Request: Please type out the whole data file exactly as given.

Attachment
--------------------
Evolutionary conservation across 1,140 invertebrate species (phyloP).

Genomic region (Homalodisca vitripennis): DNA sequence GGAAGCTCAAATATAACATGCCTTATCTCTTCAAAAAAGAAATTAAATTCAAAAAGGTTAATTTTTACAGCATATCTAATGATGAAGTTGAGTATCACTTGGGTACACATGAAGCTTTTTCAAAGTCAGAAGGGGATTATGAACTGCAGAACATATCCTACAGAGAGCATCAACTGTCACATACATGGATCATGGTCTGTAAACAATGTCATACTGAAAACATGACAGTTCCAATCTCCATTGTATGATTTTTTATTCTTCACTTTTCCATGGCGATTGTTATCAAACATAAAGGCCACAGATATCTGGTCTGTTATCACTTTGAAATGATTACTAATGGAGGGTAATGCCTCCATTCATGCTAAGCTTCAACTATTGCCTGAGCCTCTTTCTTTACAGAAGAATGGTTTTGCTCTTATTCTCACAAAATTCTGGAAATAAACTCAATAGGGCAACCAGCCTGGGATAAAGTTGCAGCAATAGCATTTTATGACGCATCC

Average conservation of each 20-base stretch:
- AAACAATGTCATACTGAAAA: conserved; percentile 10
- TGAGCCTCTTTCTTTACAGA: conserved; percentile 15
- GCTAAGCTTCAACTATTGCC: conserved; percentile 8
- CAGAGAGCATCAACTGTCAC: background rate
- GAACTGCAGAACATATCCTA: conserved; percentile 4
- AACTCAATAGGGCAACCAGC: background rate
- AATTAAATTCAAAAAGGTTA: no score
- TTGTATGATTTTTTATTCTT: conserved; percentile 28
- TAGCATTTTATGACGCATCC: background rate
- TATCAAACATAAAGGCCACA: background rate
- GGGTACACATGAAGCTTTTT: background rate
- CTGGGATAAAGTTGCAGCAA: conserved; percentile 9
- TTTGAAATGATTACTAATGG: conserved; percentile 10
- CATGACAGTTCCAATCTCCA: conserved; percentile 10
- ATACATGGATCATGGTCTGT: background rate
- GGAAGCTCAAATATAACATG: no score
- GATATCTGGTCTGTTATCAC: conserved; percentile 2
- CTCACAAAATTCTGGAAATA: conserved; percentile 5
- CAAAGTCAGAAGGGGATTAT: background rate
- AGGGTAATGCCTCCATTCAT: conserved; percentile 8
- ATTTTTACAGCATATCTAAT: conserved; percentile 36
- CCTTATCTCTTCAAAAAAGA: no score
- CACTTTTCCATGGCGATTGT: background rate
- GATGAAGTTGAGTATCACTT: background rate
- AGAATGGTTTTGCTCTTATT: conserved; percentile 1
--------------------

Evolutionary conservation across 1,140 invertebrate species (phyloP).

Genomic region (Homalodisca vitripennis): DNA sequence GGAAGCTCAAATATAACATGCCTTATCTCTTCAAAAAAGAAATTAAATTCAAAAAGGTTAATTTTTACAGCATATCTAATGATGAAGTTGAGTATCACTTGGGTACACATGAAGCTTTTTCAAAGTCAGAAGGGGATTATGAACTGCAGAACATATCCTACAGAGAGCATCAACTGTCACATACATGGATCATGGTCTGTAAACAATGTCATACTGAAAACATGACAGTTCCAATCTCCATTGTATGATTTTTTATTCTTCACTTTTCCATGGCGATTGTTATCAAACATAAAGGCCACAGATATCTGGTCTGTTATCACTTTGAAATGATTACTAATGGAGGGTAATGCCTCCATTCATGCTAAGCTTCAACTATTGCCTGAGCCTCTTTCTTTACAGAAGAATGGTTTTGCTCTTATTCTCACAAAATTCTGGAAATAAACTCAATAGGGCAACCAGCCTGGGATAAAGTTGCAGCAATAGCATTTTATGACGCATCC

Average conservation of each 20-base stretch:
- AAACAATGTCATACTGAAAA: conserved; percentile 10
- TGAGCCTCTTTCTTTACAGA: conserved; percentile 15
- GCTAAGCTTCAACTATTGCC: conserved; percentile 8
- CAGAGAGCATCAACTGTCAC: background rate
- GAACTGCAGAACATATCCTA: conserved; percentile 4
- AACTCAATAGGGCAACCAGC: background rate
- AATTAAATTCAAAAAGGTTA: no score
- TTGTATGATTTTTTATTCTT: conserved; percentile 28
- TAGCATTTTATGACGCATCC: background rate
- TATCAAACATAAAGGCCACA: background rate
- GGGTACACATGAAGCTTTTT: background rate
- CTGGGATAAAGTTGCAGCAA: conserved; percentile 9
- TTTGAAATGATTACTAATGG: conserved; percentile 10
- CATGACAGTTCCAATCTCCA: conserved; percentile 10
- ATACATGGATCATGGTCTGT: background rate
- GGAAGCTCAAATATAACATG: no score
- GATATCTGGTCTGTTATCAC: conserved; percentile 2
- CTCACAAAATTCTGGAAATA: conserved; percentile 5
- CAAAGTCAGAAGGGGATTAT: background rate
- AGGGTAATGCCTCCATTCAT: conserved; percentile 8
- ATTTTTACAGCATATCTAAT: conserved; percentile 36
- CCTTATCTCTTCAAAAAAGA: no score
- CACTTTTCCATGGCGATTGT: background rate
- GATGAAGTTGAGTATCACTT: background rate
- AGAATGGTTTTGCTCTTATT: conserved; percentile 1